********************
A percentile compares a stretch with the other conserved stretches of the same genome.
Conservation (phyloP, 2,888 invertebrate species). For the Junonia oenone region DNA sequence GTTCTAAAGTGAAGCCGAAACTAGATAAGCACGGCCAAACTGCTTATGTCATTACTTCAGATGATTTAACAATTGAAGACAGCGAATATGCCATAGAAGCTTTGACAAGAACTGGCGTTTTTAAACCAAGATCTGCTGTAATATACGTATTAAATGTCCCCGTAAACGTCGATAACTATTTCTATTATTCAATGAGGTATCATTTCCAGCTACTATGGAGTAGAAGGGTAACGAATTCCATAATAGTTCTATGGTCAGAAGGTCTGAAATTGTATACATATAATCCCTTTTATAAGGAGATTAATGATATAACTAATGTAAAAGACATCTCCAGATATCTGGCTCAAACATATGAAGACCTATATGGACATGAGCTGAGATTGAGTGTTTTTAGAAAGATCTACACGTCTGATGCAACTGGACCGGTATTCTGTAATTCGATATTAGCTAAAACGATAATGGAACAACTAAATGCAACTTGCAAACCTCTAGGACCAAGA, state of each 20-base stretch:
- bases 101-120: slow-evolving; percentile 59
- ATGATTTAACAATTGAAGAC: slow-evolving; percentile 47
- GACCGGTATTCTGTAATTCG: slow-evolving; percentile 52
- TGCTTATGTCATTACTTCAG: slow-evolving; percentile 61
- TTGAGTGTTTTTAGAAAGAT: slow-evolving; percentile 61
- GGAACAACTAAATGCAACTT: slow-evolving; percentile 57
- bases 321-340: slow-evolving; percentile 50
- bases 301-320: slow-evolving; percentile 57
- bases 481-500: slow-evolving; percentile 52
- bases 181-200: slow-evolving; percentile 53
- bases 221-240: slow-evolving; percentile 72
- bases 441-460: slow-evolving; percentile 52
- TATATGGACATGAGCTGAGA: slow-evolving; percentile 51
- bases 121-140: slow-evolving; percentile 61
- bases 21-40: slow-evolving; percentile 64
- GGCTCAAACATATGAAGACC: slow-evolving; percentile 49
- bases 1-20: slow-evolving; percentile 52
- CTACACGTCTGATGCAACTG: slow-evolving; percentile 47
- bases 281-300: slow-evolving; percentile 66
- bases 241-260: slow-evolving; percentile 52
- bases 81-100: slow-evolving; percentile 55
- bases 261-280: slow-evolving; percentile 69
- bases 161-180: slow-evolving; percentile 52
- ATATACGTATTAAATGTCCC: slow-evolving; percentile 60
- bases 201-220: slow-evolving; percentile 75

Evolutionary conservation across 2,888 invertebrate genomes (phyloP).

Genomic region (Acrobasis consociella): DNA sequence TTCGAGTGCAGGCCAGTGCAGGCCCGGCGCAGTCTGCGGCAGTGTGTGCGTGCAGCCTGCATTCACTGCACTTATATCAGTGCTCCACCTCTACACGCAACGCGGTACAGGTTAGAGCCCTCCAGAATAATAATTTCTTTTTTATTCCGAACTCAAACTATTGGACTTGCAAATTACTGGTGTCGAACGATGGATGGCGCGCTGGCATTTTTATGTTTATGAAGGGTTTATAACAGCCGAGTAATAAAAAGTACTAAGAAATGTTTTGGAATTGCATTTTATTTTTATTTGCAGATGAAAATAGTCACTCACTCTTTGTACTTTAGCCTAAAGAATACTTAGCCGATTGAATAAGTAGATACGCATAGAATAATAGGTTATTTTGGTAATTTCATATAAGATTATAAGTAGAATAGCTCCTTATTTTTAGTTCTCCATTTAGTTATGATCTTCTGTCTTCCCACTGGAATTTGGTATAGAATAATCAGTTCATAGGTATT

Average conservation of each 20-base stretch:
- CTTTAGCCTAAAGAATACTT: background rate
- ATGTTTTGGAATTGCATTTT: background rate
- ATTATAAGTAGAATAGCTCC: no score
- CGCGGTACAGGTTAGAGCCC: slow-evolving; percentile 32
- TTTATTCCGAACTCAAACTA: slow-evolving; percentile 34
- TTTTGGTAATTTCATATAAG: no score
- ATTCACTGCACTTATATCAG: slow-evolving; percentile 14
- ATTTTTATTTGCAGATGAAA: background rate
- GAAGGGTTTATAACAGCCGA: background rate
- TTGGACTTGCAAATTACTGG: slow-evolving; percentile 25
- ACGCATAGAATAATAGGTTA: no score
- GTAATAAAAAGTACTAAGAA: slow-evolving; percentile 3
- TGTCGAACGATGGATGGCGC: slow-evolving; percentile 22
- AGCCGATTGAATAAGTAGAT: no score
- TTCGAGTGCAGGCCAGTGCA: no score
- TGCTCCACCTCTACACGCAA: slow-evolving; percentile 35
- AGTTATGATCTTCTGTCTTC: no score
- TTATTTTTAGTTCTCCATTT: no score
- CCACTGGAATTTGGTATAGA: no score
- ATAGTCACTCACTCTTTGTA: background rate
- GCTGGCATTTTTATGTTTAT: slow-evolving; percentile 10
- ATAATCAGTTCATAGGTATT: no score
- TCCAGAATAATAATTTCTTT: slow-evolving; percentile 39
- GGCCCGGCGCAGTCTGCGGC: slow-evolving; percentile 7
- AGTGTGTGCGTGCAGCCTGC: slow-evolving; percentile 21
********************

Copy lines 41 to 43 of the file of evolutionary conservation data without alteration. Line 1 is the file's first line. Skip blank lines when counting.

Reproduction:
- ACGCATAGAATAATAGGTTA: no score
- GTAATAAAAAGTACTAAGAA: slow-evolving; percentile 3
- TGTCGAACGATGGATGGCGC: slow-evolving; percentile 22